Michigan’s “Swamp Gas” UFO: Real, Imagined, or a Government Cover-Up?

By Isaac Constans

March 7, 2023

MICHIGAN—It all started with the mysterious object the US military shot down over Lake Huron.

The pilot who took it down said it appeared octagonal in shape, and about the size of a four-wheeler. And although the US Coast Guard spent 60 hours conducting 23 different searches over 4,000 square miles—aided by the Canadian Cost Guard and the Canadian Royal Mounted Police—the object could not be recovered from Lake Huron.

We’re pretty sure this and the other unidentified flying objects that have floated over the country in recent weeks weren’t sent by aliens, but if you’re skeptical, you’re not alone. A recent survey found that Michigan ranks in the top 10 states in the nation for UFO sightings.

When we at The ‘Gander started digging into the Lake Huron object, we learned that Michigan has one of the most curious UFO cases in US history—so mysterious that a future president asked the federal government to take a deeper look. How could we not go down this rabbit hole?

That’s why, every other week, we’re bringing you “Extraterrestrial Tuesdays: UFO Sightings in Michigan.” Never forget, ‘Ganders: The truth is out there.

The “Swamp Gas” Sightings

A composite drawing by Cpl. David Severance from witnesses’ descriptions of the Dexter UFO. Photo: Project Blue Book

Dexter—March 1966

On a farm tucked into the marshy land of Washtenaw County, Frank Mannor and his son Ronald were watching television when their six dogs began barking. The two Mannor men went outside and saw an object the size of a car floating in the air—it was “scaly” or “waffled” in appearance, with a flat bottom, two legs, and a top shaped like a football.

As they approached, Mannor said, the object hovered in place, ascended, and then flew away at a great speed.

They called the sheriff’s office,  where deputies had reportedly seen the same object. They dispatched to the Mannor farm, where they found the grass flattened in a circular imprint.

“These are respectable people. They’re not nuts,” said Doug Harvey, the Washtenaw County Sheriff, in an interview with the Ann Arbor District Library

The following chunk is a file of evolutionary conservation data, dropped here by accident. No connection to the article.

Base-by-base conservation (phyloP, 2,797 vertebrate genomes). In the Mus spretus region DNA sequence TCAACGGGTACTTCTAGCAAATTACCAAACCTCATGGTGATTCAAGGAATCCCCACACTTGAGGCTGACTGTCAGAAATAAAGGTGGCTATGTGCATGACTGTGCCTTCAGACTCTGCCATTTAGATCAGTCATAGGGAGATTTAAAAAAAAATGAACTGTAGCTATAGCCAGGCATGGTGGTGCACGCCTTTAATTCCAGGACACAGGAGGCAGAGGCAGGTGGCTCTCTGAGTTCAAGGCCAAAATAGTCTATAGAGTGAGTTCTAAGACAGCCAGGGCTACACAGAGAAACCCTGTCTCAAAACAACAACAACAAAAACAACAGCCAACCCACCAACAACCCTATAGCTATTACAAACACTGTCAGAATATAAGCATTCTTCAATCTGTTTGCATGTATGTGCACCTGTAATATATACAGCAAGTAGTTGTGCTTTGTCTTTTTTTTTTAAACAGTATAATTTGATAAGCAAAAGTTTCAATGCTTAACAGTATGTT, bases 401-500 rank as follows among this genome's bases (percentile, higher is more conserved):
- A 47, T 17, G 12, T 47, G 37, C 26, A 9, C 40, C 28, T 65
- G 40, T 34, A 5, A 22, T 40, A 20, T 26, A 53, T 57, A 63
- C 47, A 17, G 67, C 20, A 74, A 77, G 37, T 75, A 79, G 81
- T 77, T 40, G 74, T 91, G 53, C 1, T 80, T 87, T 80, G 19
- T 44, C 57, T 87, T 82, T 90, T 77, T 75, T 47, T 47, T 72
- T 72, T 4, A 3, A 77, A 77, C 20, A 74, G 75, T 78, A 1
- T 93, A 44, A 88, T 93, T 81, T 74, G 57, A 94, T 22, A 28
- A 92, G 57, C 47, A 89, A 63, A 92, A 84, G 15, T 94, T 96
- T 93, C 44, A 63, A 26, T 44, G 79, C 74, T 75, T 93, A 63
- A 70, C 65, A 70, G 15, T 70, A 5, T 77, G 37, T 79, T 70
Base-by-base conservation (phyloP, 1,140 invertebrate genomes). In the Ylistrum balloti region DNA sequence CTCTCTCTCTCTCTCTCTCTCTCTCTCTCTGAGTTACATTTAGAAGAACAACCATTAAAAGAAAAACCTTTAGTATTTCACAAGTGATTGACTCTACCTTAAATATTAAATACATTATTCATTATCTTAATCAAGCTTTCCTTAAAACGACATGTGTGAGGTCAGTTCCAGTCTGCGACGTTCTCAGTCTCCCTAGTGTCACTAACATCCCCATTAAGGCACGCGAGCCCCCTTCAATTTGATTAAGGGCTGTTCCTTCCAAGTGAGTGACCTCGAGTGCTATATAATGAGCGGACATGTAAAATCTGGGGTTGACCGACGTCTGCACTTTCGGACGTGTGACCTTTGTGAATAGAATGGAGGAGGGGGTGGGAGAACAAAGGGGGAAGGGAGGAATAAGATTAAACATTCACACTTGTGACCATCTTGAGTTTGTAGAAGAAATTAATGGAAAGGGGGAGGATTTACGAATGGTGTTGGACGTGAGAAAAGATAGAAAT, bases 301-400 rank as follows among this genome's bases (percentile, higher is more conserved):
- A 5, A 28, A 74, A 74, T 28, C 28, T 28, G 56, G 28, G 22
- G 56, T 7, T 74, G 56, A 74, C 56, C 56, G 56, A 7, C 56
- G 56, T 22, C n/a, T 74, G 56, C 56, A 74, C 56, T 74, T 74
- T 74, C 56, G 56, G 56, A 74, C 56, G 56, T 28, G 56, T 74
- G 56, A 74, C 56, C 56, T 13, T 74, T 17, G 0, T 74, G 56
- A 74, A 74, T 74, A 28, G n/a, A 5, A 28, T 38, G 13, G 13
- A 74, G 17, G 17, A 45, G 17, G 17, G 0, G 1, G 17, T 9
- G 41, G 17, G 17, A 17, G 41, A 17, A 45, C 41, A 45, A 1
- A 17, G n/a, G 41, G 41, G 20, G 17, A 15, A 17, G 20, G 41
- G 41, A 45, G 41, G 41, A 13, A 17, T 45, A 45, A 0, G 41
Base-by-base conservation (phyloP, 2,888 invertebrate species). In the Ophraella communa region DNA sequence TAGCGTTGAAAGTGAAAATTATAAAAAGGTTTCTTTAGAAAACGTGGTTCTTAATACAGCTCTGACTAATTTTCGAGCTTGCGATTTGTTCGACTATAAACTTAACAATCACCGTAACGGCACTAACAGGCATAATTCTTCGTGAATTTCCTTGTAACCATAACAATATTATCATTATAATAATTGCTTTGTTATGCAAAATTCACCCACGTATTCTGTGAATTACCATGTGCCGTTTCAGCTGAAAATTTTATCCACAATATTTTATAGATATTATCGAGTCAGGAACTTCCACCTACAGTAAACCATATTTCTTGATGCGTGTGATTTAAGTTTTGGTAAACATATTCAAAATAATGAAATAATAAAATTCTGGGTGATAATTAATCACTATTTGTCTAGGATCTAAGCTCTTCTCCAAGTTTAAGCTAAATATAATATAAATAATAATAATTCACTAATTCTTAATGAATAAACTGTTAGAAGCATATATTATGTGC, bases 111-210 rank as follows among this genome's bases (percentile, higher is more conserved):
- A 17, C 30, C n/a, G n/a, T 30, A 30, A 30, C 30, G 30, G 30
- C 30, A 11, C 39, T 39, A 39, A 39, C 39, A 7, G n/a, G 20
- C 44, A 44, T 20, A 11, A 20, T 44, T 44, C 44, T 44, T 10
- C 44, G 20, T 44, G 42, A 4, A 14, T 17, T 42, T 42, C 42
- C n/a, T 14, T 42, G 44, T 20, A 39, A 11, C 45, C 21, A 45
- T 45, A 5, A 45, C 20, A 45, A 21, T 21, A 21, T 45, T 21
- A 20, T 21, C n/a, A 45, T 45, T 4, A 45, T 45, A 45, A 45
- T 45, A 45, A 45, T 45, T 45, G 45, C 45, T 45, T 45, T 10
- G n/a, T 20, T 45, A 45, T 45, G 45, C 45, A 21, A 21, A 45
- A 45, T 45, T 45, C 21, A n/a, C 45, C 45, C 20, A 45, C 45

The Mannors weren’t the only ones to file reports of flashing lights and a hovering object on that night. Police agencies from Livingston County, Monroe County, and Sylvania, Ohio, also reported “red-green objects…moving at fantastic speeds.” 

Forty miles away and a day later in Hillsdale, college students claimed to have seen a flying saucer. It possessed a similar shape to the one that appeared at the Mannor farm, had flashing lights, and left a circular pattern in the grass, according to the groundskeeper. 

March 31, 1966 edition of The Dexter Leader. Photo: Dexter District Library Archives

A federal astrophysicist, Dr. J. Allen Hynek, showed up in Dexter on March 23 to investigate on behalf of the Air Force’s Project Blue Book—an account of investigations into UFOs. According to Sheriff Harvey, Hynek went down to the farm, spoke with the Mannors, and drove back with the sheriff saying that he didn’t know what to make of it.

A short time later, Hynek received a call from federal authorities, which he took in Harvey’s office. When he exited, he declared that they’d determined the sightings were caused by “swamp gas.”

Following Hynek’s assertion, the Mannors became the center of ridicule. Their home was vandalized, with bottles thrown and windows broken.

But many people in the area refused to believe that they had just seen “swamp gas” and pushed for greater investigation. One man who took up the call was US House Minority Leader Gerald R. Ford, a Republican from Michigan.

Ford described Hynek’s swamp gas explanation as “flippant” and pushed for further Congressional inquiry into the events.

“I think we owe it to the people to establish credibility regarding UFOs and to produce the greatest possible enlightenment on the subject,” Ford said.

Later that year, the Air Force asked the University of Colorado to investigate the claim. The report reaffirmed the swamp gas explanation, saying that nothing of scientific merit indicated any presence of a UFO.

Everything in this news report is real, but we’re bringing it to you in the name of fun. Look for our second edition of “Extraterrestrial Tuesdays” in two weeks.

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